She continues, "Once everything is categorized, declutter one group of items at a time (for example, dress pants or pots and pans). This will help keep the process manageable and help you not give up before you even really started." Making meaningful progress rather than simply feeling as if you're moving through the home's mess without any substantial change lies at the heart of Weintraub's advice.

Think about what you actually need

Weintraub continues by focusing on the clearance component of decluttering. Part of the problem homeowners face is a reluctance to remove items from their homes. Only a small percentage of the population are hoarders, but these tendencies (even if they're small) live within all of us. 

According to JSTOR Daily, a rise in the immediacy of consumerism through same or next-day deliveries has led to an uptick in the number of individual items people possess. This leads to a routine need to cleanse the household of unnecessary junk — and perhaps marks the functional difference between clutter and true hoarding disorders. Weintraub suggests a level of introspection when approaching this part of the process, saying, "When approaching a group of items, think about what you really need and not about what you might use or are afraid to let go of. Use that information to make some quotas or rules for yourself." She offers, "For example, if you used to dress up to go into an office daily, but now you are hybrid or work exclusively from home, you probably don't need 20 dress shirts. If you go to an office three times per week, consider keeping six shirts so you can set up a two week rotation. A good general rule of thumb for most categories is if you haven't touched it in a year, it's time to let it go."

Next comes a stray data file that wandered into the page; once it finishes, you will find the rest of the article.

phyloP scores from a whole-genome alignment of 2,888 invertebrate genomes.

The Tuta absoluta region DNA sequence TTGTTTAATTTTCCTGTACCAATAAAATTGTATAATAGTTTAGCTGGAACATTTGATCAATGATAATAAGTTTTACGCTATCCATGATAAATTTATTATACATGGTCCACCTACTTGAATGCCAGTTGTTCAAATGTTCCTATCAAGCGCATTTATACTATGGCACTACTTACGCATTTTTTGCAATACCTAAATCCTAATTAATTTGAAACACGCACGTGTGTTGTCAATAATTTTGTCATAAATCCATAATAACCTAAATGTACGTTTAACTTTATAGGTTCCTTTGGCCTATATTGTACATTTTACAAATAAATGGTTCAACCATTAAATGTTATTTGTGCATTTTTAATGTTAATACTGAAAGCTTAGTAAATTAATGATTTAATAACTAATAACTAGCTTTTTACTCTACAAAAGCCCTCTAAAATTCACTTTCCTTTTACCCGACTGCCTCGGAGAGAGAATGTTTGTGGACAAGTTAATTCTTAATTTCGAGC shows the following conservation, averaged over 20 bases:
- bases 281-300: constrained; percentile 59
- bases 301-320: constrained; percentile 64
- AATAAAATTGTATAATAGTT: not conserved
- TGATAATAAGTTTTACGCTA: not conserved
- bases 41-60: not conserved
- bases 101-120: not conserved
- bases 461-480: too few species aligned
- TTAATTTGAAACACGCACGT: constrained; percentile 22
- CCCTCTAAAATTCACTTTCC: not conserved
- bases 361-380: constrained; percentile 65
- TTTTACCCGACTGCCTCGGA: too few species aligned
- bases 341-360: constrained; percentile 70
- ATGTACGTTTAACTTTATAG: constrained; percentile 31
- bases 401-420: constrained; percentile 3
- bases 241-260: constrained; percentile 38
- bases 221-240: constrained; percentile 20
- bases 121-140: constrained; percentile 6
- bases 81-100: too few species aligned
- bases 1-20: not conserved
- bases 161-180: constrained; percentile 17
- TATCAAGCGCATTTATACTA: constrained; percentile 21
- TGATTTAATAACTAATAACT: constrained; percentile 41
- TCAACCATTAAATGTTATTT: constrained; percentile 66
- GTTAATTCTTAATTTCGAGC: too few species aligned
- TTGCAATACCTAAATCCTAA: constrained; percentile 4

Consider outsourcing to professionals

The last advice that Weintraub gives revolves around some of the modern offerings that the marketplace has created. "If you are dealing with boxes and boxes of old family photos, for example, you can hire a service to digitize them to preserve them and share them more easily with family." This is a fantastic option for those with large collections of memories stored as developed images. A natural disaster or simple clumsiness can erase generations of memories in one fell swoop. But with digital backups in place, you can reprint old photos or maintain a cloud database of these priceless mementos. Instead of constantly worrying about their security, having a robust backup will allow you to rest easy while clearing up essential living space in your home.

Weintraub notes, "You can also hire a bulk hauling service to come get larger items out of your home. And of course you can always hire a professional organizer to facilitate the whole process." Truthfully, any part of your cleaning can be handled by an outside resource. These services are particularly helpful for the most sentimental homeowners out there. If the thought of throwing away old childhood trophies or donating years-old jeans that you never wear anymore is adding undue stress, leaning on a professional can take the pressure off.